Jesus for the Non-Religious
Recovering the Divine at the Heart of the Human
is John Spomg’s latest book.it is also his best.
In his summun bonum, the ex-bishop of Newark sums up in concise form the biblical evidence for Jesus. The difference between Spong and Catholic exegetes is that he dares go to obvious conclusions about the nature of the scriptural portrait. Virtually the whole of the Gospel story is crafted within the metaphors and liturgy of Judaism.Jesus is the lamb of Passover and the scapegoat of Yom Kippur, hence the now outworn “blood language” of atonement theories which make no sense to moderns. We need a new way of speaking about Jesus within a new cosmology.
Scholars have always seen the miracles as externalized signs of God’s reign. When they become literalized, we miss the point. The resurrection stories are similar. In general the gospels are not history. There is very little unvarnished history here. What there is is a way of speaking about the man for whom many, “God was in Christ”, a life of extraordinary depth of humanity’s capacity to reflect the divine. Jesus breaks through all tribal boundaries which exclude people—count religious boundaries here as well.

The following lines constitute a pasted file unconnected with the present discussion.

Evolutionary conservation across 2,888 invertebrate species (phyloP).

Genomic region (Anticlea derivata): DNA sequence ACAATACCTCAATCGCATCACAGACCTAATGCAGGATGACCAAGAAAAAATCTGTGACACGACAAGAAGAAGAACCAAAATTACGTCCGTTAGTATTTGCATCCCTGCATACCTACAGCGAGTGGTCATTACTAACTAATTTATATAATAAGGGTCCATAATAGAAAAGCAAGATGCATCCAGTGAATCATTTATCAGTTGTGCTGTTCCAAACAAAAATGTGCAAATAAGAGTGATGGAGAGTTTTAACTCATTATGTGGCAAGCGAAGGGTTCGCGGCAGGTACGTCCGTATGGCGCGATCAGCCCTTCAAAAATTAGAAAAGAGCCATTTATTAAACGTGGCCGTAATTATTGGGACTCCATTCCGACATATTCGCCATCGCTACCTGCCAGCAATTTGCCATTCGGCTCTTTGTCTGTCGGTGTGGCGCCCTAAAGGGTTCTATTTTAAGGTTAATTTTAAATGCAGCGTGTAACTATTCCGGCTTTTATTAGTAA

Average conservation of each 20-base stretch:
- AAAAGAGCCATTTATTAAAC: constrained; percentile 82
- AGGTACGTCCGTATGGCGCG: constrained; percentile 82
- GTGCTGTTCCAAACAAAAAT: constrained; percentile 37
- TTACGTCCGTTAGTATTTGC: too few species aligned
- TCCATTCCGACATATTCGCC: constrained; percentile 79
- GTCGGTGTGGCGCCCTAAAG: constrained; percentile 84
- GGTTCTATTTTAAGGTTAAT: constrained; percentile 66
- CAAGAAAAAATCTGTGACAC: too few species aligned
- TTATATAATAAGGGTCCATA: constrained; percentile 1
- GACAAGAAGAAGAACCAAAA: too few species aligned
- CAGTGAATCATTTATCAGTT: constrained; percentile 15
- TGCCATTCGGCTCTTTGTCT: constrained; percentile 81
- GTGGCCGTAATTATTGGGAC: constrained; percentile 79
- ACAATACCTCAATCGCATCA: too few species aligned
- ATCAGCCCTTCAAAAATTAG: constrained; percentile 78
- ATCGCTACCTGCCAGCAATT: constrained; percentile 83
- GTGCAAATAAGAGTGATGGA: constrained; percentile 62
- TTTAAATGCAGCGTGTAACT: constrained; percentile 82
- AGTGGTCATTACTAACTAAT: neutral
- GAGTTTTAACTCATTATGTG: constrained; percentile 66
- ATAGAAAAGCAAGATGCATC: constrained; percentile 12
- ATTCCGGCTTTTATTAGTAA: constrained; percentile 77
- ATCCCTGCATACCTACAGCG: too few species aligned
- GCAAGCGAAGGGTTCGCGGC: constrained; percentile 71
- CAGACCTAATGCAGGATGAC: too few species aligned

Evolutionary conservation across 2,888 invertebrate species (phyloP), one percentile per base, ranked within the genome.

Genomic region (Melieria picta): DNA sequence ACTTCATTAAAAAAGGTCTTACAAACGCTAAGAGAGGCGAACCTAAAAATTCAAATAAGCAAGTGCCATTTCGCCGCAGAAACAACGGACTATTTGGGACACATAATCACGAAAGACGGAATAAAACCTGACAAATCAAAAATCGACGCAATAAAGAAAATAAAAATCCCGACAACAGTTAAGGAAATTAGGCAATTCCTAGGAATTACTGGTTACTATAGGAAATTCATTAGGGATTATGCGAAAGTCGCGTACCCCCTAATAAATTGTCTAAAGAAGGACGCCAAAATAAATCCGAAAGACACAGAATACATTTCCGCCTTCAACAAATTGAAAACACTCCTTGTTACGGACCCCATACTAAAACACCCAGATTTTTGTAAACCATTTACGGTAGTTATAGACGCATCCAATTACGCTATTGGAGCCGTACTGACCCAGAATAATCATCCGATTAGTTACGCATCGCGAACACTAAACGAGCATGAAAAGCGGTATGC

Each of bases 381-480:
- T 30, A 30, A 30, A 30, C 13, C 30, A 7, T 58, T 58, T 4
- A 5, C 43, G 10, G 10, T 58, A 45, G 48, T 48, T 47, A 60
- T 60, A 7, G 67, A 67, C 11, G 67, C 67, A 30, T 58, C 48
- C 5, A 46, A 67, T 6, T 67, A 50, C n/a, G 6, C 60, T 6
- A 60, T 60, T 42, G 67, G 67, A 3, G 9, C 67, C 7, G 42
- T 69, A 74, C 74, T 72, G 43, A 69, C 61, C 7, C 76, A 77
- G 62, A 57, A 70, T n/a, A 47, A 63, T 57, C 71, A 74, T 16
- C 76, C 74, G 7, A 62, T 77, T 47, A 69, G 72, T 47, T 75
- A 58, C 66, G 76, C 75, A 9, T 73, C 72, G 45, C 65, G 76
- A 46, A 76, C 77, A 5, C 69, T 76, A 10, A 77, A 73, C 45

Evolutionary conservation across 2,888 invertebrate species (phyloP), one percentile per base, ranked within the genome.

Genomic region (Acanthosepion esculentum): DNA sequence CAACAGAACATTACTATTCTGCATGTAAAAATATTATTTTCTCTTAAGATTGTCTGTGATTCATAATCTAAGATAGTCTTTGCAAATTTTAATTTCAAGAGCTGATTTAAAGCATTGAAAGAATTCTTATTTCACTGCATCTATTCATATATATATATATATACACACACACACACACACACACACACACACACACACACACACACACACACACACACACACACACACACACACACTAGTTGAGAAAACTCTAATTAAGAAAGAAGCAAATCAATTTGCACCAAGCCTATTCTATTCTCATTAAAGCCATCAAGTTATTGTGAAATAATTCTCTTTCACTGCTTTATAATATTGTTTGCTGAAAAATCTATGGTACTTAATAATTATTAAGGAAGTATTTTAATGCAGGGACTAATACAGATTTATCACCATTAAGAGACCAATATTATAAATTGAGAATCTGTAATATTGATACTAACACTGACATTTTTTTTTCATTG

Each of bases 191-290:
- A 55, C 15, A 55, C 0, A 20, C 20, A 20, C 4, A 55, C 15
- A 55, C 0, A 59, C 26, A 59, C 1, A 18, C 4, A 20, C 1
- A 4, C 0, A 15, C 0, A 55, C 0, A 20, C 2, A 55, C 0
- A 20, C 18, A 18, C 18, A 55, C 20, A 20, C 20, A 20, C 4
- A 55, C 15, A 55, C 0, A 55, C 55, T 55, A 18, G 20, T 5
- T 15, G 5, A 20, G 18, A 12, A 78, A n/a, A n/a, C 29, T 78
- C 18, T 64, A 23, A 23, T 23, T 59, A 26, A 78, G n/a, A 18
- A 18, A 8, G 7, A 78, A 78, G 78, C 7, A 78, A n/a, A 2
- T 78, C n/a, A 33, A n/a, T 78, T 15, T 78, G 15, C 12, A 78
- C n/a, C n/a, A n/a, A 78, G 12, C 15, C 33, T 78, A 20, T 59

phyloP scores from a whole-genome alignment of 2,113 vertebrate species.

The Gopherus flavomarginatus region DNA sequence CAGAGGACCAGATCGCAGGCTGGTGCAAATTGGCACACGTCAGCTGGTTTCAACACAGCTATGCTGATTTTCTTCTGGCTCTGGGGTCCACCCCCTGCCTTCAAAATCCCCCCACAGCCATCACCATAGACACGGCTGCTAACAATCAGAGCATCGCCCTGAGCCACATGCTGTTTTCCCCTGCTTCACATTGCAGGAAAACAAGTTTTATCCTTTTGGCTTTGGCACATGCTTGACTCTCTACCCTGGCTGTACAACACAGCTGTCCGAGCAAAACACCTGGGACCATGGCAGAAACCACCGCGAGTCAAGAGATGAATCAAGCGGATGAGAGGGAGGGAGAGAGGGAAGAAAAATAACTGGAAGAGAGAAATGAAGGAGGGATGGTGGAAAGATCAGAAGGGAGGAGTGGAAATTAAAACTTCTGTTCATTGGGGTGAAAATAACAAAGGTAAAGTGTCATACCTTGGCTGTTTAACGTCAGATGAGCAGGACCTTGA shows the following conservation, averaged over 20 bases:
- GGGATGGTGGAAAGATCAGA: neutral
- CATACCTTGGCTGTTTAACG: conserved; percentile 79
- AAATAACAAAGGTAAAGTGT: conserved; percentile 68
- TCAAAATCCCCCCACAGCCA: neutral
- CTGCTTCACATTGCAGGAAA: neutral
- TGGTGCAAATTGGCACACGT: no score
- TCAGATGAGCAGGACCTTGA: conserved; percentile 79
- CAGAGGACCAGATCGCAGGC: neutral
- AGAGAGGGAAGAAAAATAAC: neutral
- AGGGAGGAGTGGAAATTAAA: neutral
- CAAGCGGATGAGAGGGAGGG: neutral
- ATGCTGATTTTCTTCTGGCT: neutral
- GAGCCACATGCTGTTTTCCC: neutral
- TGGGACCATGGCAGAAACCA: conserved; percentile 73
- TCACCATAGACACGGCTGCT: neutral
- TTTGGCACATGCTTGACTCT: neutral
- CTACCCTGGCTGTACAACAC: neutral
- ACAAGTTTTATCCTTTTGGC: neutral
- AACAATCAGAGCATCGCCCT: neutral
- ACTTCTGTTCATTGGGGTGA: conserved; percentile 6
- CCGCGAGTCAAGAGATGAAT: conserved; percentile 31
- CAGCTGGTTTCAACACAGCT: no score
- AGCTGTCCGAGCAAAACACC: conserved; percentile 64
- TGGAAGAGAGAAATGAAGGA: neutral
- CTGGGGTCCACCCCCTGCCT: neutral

Jesus is the great revealer of the mystery we call God.And contrary to Tom Harpur, he really lived!
The best part of this tome is Spong’s analysis of “religious anger”, a constant throughout history. The same religious anger which incensed the hierarchs of the Jewish establishment of course will be turned on Spong as he attempts to remythologize Jesus for non-believers. He’s on to something here.
Well worth a read.